These are tumultuous times, yet again: a failed insurrection in the world’s oldest democracy, a pandemic costing lives and disrupting global supply chains, an ascending China altering geopolitical dynamics, and global warming threatening our very planet. What makes understanding our present so challenging is its constantly changing and hence historical nature. Comparative historical analysis (CHA) draws on an old research tradition that goes back to Marx, Weber, Durkheim, Polanyi and numerous other scholars who tried to understand modernity.
CHA employs a wide range of tools that place history and temporal dynamics at the center of its analysis and integrated the exploratory and confirmatory elements of social science research in a distinct way. This workshop introduces scholars who are interested in learning what CHA can do, how it complements existing more variance-based research traditions, and how it is more relevant as ever as our world continues to change at a rapid rate and making analyzing historical change more crucial than ever. The workshop is based on Professor Kreuzer’s forthcoming book “The Grammar of Time: A Toolkit for Comparative Historical Analysis” (Cambridge: Cambridge University Press, 2023).
Marcus Kreuzer is professor of political science at Villanova University and a visiting professor at Central European University. He has worked on the development of party systems in interwar and post-communist Europe as well as on the origins of representative institutions in the 19th century. More recently, he has worked qualitative and historical social science methodologies.
Detailed Workshop Schedule
- Session 1 (9:00-10:30): Thinking Historically: Unfreezing History and Geography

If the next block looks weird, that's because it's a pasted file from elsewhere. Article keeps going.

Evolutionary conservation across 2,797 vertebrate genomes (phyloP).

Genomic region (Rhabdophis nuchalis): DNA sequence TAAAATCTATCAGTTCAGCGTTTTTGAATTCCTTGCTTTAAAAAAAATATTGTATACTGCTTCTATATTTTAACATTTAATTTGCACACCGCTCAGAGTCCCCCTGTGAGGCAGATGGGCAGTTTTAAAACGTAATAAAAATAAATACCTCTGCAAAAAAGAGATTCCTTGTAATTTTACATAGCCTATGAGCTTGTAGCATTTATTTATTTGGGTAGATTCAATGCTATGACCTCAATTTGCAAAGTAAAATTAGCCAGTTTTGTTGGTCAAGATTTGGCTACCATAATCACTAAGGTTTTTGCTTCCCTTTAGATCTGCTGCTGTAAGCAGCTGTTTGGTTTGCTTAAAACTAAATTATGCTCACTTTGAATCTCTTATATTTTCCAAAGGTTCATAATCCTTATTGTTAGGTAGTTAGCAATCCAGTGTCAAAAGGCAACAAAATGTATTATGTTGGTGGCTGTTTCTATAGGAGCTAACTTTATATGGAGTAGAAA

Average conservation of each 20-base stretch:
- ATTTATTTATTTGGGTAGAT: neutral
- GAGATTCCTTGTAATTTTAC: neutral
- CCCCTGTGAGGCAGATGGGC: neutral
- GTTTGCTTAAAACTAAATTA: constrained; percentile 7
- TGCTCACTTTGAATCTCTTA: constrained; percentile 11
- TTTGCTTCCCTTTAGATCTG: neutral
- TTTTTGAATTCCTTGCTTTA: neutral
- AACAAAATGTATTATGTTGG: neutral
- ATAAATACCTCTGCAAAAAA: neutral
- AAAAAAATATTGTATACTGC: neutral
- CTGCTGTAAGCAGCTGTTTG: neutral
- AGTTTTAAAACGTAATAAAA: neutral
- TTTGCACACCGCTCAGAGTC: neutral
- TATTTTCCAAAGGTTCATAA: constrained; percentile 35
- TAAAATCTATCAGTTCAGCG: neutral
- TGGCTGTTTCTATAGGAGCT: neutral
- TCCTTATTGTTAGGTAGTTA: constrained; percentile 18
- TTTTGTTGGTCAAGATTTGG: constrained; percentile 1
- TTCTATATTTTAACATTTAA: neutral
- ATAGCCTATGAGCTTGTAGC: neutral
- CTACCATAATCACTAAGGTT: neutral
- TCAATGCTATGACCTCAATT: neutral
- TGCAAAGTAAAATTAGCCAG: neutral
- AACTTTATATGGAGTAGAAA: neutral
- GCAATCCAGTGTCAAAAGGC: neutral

CHA presumes that interesting and new research questions—particularly in an ever-changing world—rarely pose themselves. Identifying research questions requires initial exploration, journalistic-like description, and ultimately establishing a baseline for our understanding what is going on in a macro-historical phenomenon. Historical thinking plays a central role in this exploratory research stage because it serves as a to the existing theories and methodologies that have been used to analyze a phenomenon. These theories and methodologies entail ontological simplifications that background and mask the very complexities that contain the inductive insights to update the existing foreknowledge. Historical thinking involves an ontological pivot from the frozen history and geography informing existing theories to less frozen representation of social reality that is more attentive to historical and geographic particularities. It borrows this pivot from historians. Historians prefer to travel light when they head for the archives. They are mindful about the constraints that too much theory and methodology impose on their sleuthing instincts. Historians engage in a delicate ontological calibration process by constructing and deconstructing, by freezing and unfreezing geography, and, above all, the past to generate new insights.
This session illustrates historical thinking by illustrating how its ontological calibration differs from the frozen ontological assumptions informing statistical thinking.
- Session 2 (10:45-12:15): Thinking Temporally: Varieties of Time